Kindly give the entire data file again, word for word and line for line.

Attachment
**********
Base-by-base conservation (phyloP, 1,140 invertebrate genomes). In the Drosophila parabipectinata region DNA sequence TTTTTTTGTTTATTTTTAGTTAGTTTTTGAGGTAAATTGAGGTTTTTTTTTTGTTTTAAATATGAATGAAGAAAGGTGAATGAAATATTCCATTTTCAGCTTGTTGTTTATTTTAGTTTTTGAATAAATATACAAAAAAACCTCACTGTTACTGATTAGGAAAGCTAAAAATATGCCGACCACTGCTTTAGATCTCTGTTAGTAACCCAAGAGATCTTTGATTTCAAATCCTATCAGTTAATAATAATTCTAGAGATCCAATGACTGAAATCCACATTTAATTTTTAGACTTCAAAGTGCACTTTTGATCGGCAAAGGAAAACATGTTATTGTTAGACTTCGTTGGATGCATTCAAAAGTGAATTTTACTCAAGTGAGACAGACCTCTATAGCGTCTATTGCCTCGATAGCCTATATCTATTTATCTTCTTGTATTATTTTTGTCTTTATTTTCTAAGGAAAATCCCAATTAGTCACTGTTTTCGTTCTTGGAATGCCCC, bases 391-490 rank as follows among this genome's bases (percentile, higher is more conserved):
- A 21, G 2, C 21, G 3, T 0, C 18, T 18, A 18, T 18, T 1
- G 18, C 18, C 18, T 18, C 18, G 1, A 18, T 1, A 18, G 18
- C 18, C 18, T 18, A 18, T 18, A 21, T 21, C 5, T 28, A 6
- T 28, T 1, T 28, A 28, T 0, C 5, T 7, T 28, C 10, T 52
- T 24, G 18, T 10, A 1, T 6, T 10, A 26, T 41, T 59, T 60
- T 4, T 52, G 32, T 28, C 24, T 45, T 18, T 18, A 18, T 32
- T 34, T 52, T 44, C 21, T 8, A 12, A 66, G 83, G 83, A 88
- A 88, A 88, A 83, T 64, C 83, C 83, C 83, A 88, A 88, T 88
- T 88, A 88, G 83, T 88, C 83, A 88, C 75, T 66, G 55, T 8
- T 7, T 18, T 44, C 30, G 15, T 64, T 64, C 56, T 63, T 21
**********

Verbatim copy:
Base-by-base conservation (phyloP, 1,140 invertebrate genomes). In the Drosophila parabipectinata region DNA sequence TTTTTTTGTTTATTTTTAGTTAGTTTTTGAGGTAAATTGAGGTTTTTTTTTTGTTTTAAATATGAATGAAGAAAGGTGAATGAAATATTCCATTTTCAGCTTGTTGTTTATTTTAGTTTTTGAATAAATATACAAAAAAACCTCACTGTTACTGATTAGGAAAGCTAAAAATATGCCGACCACTGCTTTAGATCTCTGTTAGTAACCCAAGAGATCTTTGATTTCAAATCCTATCAGTTAATAATAATTCTAGAGATCCAATGACTGAAATCCACATTTAATTTTTAGACTTCAAAGTGCACTTTTGATCGGCAAAGGAAAACATGTTATTGTTAGACTTCGTTGGATGCATTCAAAAGTGAATTTTACTCAAGTGAGACAGACCTCTATAGCGTCTATTGCCTCGATAGCCTATATCTATTTATCTTCTTGTATTATTTTTGTCTTTATTTTCTAAGGAAAATCCCAATTAGTCACTGTTTTCGTTCTTGGAATGCCCC, bases 391-490 rank as follows among this genome's bases (percentile, higher is more conserved):
- A 21, G 2, C 21, G 3, T 0, C 18, T 18, A 18, T 18, T 1
- G 18, C 18, C 18, T 18, C 18, G 1, A 18, T 1, A 18, G 18
- C 18, C 18, T 18, A 18, T 18, A 21, T 21, C 5, T 28, A 6
- T 28, T 1, T 28, A 28, T 0, C 5, T 7, T 28, C 10, T 52
- T 24, G 18, T 10, A 1, T 6, T 10, A 26, T 41, T 59, T 60
- T 4, T 52, G 32, T 28, C 24, T 45, T 18, T 18, A 18, T 32
- T 34, T 52, T 44, C 21, T 8, A 12, A 66, G 83, G 83, A 88
- A 88, A 88, A 83, T 64, C 83, C 83, C 83, A 88, A 88, T 88
- T 88, A 88, G 83, T 88, C 83, A 88, C 75, T 66, G 55, T 8
- T 7, T 18, T 44, C 30, G 15, T 64, T 64, C 56, T 63, T 21